Andy Roscoe’s Blog: A short break on the Pearl River delta….

by admin / 22 October 2013 / No Comments

Hi again with more news from Guangzhou. A week has gone by and we have been on a short break on the Pearl River delta which connects the city to the sea and Hong Kong. This is the agricultural heartlands of the Cantonese speaking people and from where most Chinese have emigrated over the centuries. We are currently travelling through mile after mile of vegetable and fish farms – bit like the south of Spain but without the plastic sheeting!

Reflecting on the first week in the hospital, the main impression is of ralentless demand for medical help. This is mainly due to the population explosion in the city from 3 million in 1980’s to 12 million now. In this context there simply isn’t time to do individual consultations notwithstanding that it is fairly normal to have treatments in shared space in most of China.

The top professors here are seeing on average 70 people a day, 5 days per week. And they are working 9-5pm with a 2 hour lunch break which are not long days by UK standards.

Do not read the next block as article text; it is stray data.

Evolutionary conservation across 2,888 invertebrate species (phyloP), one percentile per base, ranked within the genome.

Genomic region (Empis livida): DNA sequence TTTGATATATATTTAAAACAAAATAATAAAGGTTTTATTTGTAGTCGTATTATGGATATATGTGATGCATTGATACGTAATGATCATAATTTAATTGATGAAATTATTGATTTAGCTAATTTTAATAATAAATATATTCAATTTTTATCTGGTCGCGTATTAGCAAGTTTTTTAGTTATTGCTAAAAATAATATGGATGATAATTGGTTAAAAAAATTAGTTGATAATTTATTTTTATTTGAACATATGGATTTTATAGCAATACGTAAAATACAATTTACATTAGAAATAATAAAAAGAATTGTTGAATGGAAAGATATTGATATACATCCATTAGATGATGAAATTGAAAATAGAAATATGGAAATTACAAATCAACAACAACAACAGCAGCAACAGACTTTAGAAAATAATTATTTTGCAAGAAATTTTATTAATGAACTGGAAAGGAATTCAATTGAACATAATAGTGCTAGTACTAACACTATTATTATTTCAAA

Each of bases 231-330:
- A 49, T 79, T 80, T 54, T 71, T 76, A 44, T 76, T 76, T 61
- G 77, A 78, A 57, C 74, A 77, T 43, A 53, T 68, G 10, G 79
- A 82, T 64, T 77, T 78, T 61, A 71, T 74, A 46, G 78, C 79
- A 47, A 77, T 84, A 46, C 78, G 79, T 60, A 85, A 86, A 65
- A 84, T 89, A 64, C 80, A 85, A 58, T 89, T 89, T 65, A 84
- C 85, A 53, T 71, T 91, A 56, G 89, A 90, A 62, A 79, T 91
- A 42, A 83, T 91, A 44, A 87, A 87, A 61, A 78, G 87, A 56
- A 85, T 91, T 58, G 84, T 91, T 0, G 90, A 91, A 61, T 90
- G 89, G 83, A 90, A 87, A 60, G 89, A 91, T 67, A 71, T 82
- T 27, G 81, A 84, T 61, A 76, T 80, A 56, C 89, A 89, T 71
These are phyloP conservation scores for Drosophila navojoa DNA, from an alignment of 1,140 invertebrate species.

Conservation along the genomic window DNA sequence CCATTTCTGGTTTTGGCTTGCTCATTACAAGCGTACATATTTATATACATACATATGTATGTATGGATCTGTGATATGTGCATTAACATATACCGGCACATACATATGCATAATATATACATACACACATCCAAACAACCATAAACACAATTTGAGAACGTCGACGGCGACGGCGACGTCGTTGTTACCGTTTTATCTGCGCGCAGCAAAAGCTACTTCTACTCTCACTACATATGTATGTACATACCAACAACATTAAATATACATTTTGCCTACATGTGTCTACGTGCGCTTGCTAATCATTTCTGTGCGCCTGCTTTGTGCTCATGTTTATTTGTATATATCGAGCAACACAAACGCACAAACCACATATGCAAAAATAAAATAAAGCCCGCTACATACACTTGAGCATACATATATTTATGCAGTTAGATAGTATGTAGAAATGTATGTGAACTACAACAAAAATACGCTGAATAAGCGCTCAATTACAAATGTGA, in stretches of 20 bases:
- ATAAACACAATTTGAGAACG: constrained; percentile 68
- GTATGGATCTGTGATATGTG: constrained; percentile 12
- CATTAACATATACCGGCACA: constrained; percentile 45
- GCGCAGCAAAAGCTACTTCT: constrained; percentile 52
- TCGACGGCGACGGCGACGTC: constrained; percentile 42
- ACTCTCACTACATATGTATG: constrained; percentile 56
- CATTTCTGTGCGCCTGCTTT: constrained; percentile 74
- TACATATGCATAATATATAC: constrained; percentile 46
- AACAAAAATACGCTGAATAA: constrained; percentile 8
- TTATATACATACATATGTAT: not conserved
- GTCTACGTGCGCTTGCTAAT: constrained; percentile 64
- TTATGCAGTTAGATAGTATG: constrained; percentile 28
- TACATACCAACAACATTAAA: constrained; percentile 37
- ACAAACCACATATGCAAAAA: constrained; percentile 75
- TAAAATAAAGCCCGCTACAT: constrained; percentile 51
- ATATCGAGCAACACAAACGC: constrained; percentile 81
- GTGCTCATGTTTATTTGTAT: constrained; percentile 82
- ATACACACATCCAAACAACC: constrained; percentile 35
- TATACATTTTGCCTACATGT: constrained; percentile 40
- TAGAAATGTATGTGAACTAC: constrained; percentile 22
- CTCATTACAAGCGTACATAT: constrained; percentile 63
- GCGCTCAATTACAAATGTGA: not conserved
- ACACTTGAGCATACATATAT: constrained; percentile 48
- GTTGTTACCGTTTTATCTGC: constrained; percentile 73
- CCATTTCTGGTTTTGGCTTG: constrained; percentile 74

We have seen a huge amount of stroke patients as well as lots of neck pain types. These seem the main specialisations here. It is very rare for an acupuncturist to be the first port of call for a stroke patient in UK. Here they treat these people immediately and then later refer to the western stroke dept in the same hospital.

The advantage of this is that they encourage blood and energy to keep flowing through the affected area (without getting into technical jargon here), whereas the first response in western medicine is to sedate the patient and close down the movement of blood.

As always it is fascinating to see the two systems of medicine side by side. There is no attempt by the acupuncture doctors here to claim superiority.

Finally on a slightly humorous note we also observe the adroitness of the doctors putting needles in with one hand , on the phone with the other, directing photographs every few minutes, and all the time there is a patient below with a serious problem who sometimes is also on their phone!

All for now, more to come soon. I attach a few photos of life in outpatients including one of me having a walking Tuina treatment, and one with Prof Qin, aka the Flying Needle Doctor.

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